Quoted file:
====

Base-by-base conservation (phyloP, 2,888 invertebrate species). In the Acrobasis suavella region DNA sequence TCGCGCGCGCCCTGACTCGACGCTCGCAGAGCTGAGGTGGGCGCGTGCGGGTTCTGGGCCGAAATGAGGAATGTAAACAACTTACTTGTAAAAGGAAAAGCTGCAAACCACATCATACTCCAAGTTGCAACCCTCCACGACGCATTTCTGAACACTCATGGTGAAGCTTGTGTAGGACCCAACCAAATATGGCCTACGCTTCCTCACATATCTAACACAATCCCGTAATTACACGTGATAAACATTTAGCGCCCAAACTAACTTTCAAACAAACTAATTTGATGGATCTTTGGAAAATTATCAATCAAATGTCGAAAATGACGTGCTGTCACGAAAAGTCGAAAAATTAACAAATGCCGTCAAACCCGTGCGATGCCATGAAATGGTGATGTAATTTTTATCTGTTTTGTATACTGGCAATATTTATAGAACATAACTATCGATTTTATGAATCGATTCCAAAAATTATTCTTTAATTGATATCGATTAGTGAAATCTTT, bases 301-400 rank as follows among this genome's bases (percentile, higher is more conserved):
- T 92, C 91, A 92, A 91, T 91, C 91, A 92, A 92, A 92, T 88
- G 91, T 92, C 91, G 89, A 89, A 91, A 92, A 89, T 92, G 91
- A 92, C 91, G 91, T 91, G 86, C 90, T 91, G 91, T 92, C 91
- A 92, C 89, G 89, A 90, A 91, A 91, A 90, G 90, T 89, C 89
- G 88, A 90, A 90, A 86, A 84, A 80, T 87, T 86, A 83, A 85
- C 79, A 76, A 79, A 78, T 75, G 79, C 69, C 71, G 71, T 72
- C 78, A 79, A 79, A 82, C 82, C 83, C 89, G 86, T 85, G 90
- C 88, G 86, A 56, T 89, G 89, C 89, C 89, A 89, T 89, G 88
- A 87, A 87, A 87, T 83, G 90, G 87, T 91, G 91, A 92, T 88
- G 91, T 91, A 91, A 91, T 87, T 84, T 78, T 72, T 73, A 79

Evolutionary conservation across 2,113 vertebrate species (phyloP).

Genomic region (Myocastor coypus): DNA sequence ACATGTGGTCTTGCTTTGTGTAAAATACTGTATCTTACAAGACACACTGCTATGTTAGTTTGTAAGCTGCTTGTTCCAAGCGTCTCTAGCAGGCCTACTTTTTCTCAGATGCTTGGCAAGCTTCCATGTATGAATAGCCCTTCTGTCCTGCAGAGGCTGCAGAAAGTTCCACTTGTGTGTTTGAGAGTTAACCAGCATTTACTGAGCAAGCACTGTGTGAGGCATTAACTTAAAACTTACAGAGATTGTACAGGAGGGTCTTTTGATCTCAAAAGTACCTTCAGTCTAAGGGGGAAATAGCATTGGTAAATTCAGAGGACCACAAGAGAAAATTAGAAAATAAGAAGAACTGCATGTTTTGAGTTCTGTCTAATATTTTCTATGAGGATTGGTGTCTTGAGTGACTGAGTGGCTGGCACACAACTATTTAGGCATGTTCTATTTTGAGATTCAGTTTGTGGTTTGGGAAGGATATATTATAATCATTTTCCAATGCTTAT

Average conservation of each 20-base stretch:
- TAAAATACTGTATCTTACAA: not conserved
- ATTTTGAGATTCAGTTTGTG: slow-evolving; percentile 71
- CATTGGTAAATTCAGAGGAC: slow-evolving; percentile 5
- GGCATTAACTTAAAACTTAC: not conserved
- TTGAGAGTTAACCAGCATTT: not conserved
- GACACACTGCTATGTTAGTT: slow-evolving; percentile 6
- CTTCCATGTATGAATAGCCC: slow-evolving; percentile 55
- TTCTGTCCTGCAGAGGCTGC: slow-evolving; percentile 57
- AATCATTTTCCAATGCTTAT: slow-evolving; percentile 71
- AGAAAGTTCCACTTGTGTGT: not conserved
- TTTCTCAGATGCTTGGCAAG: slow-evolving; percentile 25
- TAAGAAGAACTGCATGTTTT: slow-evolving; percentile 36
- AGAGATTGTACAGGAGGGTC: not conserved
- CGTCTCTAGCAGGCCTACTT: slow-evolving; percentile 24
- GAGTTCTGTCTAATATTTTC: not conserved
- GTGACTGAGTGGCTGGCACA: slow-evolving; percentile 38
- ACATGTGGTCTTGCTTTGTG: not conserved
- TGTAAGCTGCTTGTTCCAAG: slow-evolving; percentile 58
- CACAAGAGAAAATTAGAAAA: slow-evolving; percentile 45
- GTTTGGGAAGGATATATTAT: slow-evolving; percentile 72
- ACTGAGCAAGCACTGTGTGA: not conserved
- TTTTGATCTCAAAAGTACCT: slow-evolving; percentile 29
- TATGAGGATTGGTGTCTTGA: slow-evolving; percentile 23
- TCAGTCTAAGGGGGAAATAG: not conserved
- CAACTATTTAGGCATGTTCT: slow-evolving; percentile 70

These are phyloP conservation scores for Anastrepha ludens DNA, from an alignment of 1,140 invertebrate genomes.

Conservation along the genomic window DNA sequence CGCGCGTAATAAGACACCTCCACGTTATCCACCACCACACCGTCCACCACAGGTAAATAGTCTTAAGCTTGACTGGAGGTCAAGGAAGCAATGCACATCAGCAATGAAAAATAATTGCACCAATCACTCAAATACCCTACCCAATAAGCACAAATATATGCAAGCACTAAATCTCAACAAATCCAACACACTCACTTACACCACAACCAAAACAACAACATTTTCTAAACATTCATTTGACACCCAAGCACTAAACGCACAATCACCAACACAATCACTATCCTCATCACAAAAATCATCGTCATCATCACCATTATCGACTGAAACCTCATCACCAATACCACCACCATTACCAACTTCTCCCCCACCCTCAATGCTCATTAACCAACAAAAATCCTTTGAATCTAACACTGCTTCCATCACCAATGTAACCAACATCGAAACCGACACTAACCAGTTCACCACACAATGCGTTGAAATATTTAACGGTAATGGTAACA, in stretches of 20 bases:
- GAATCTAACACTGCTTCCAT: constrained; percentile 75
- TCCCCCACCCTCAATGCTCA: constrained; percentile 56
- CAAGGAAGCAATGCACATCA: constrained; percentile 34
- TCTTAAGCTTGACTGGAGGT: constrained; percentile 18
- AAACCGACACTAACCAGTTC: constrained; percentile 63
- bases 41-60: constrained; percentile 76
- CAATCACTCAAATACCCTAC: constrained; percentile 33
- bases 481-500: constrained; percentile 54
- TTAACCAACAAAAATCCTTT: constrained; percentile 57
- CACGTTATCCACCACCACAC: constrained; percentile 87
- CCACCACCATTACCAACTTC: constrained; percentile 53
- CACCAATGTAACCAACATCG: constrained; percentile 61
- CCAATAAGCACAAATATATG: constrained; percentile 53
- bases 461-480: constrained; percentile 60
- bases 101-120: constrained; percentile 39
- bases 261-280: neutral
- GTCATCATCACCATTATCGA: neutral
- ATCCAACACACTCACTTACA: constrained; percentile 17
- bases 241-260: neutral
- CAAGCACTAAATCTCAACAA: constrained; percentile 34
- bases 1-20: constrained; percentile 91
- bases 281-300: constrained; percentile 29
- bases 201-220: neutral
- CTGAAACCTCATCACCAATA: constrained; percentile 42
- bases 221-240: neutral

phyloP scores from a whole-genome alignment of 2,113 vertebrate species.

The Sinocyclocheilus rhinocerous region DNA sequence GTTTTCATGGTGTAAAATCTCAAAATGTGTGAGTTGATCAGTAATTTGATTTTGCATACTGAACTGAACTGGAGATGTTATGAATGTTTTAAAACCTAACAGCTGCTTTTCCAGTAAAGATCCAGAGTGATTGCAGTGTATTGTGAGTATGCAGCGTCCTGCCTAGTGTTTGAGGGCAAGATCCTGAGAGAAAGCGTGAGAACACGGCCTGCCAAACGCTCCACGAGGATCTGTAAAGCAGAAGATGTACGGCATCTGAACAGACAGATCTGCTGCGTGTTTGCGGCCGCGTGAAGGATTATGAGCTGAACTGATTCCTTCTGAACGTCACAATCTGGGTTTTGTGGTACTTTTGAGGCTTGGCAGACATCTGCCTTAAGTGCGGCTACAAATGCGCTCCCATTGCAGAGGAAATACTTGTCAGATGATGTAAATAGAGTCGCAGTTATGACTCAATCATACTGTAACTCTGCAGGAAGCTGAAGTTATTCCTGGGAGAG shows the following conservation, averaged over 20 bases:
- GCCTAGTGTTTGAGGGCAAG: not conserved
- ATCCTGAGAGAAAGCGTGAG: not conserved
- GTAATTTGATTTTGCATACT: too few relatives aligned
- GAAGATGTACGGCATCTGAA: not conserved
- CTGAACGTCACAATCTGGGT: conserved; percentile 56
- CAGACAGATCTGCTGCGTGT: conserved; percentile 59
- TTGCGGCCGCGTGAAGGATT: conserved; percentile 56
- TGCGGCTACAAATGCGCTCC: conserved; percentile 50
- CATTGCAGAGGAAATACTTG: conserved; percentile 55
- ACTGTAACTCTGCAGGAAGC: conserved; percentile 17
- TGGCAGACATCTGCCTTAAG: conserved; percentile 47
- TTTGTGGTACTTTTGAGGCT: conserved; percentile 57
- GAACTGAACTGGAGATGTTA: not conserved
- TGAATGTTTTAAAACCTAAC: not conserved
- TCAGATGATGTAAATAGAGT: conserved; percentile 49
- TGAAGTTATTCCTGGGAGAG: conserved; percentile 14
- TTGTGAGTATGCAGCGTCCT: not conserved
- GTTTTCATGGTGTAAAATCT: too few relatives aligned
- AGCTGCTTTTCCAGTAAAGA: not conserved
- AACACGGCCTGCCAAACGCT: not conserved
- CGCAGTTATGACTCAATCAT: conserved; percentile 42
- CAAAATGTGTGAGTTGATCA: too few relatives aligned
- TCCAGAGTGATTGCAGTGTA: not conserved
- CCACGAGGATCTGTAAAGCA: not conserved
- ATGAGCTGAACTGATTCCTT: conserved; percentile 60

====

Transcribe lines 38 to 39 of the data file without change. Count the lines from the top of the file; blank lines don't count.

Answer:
- TCAGTCTAAGGGGGAAATAG: not conserved
- CAACTATTTAGGCATGTTCT: slow-evolving; percentile 70